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Emergency Medical Services in Mountain Areas of Europe and North America

01 Sep 2005

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Summary

Aims and methods: inquiry about on-site treatment of patients in mountain areas in 14 countries in Europe and North America (non-responder rate 33%) aiming to compare emergency medical services. Results: 37,535 ground rescuers and 747 helicopters are ready for the evacuation of casualties and patients in mountain areas. And 1316 physicians and 50,967 paramedics take part in ground and air mountain rescue operations. In Europe, 63.2% helicopters have a physician on board, 17.8% are staffed with a paramedic and 19% have no medically trained personnel on board. In North America, 31.6% (p < 0.001) of helicopters are staffed with a doctor, 59.3% (p < 0.001) with a paramedic and 9.1% (p < 0.001) have no medical personnel on board. The percentage of on-site treatment according to the recommendations of the International Liaison Committee on Resuscitation (ILCOR) or International Commission for Alpine Rescue (ICAR) varies among all countries (p < 0.001) and is positively related to the percentage of physician-staffed helicopters (r = 0.76, p < 0.001). Paramedics in 90.9% countries are obliged to be medically trained, but physicians only need to have a standardised training in emergency medicine in 50% (p = 0.042). Conclusions: On-site treatment according to ILCOR or ICAR recommendations is performed more often in countries where physicians are regularly involved in mountain rescue operations. However, no conclusions can be drawn from the data as to the efficiency of treatment. The data show a lack of medical education in specific, mountain rescue related problems. Physicians involved should undergo suitable training.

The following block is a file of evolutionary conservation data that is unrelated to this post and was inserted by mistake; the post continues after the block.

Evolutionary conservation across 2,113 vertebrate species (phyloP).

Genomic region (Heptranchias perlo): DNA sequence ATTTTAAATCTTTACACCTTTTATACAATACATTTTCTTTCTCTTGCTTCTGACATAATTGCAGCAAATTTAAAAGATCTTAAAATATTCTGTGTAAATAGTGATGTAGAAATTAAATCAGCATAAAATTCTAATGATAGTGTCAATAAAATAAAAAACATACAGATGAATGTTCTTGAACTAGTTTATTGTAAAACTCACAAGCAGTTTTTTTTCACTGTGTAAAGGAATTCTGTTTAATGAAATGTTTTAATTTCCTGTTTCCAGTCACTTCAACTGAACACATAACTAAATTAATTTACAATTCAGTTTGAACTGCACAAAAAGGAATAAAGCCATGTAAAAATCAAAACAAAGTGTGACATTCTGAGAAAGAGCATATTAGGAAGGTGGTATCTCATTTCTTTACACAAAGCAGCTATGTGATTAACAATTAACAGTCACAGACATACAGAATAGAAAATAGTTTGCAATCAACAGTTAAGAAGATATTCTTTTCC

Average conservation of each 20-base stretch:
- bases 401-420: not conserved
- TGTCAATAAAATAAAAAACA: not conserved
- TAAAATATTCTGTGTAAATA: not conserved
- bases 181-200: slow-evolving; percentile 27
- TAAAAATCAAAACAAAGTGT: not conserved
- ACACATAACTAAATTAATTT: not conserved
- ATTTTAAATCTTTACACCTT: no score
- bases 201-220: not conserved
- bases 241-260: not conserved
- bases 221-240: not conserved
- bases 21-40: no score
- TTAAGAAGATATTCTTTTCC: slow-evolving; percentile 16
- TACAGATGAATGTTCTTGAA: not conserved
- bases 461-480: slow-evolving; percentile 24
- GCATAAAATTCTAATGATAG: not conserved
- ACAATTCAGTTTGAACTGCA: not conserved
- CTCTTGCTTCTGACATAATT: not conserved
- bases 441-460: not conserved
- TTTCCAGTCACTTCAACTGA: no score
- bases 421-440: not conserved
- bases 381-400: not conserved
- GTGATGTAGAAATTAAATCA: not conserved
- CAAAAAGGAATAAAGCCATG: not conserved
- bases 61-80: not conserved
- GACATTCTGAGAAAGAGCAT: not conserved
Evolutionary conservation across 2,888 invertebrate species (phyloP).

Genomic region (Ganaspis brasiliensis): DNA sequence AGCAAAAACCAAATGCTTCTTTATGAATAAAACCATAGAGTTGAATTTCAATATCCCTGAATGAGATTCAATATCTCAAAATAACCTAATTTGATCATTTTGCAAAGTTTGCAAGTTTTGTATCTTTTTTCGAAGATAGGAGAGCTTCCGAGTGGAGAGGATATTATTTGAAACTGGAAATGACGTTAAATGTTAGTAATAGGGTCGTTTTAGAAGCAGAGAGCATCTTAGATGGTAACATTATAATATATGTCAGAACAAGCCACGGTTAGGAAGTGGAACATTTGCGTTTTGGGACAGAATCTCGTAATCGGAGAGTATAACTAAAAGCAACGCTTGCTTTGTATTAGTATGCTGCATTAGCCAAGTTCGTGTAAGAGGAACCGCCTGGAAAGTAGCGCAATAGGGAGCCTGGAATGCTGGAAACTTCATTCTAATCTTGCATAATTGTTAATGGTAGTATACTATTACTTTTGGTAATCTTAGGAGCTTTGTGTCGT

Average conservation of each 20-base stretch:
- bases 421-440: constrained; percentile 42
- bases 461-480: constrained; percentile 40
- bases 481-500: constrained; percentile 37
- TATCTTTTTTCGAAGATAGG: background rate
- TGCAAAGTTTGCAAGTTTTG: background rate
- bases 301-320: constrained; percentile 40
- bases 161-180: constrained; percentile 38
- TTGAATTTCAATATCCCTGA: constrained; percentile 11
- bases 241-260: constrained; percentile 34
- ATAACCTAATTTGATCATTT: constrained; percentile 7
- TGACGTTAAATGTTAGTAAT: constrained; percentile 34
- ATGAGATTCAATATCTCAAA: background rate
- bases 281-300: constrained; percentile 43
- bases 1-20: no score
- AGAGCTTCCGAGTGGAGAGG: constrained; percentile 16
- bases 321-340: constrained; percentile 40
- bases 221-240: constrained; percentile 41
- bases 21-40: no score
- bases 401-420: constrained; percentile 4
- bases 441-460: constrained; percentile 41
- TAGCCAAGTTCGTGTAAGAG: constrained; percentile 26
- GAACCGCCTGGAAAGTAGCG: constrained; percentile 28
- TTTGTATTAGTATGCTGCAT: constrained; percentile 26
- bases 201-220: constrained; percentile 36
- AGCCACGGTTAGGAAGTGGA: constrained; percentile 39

Key words

Emergency medical service, helicopter emergecy medical service, mountain medicine, mountain rescue, paramedic, prehospital care.

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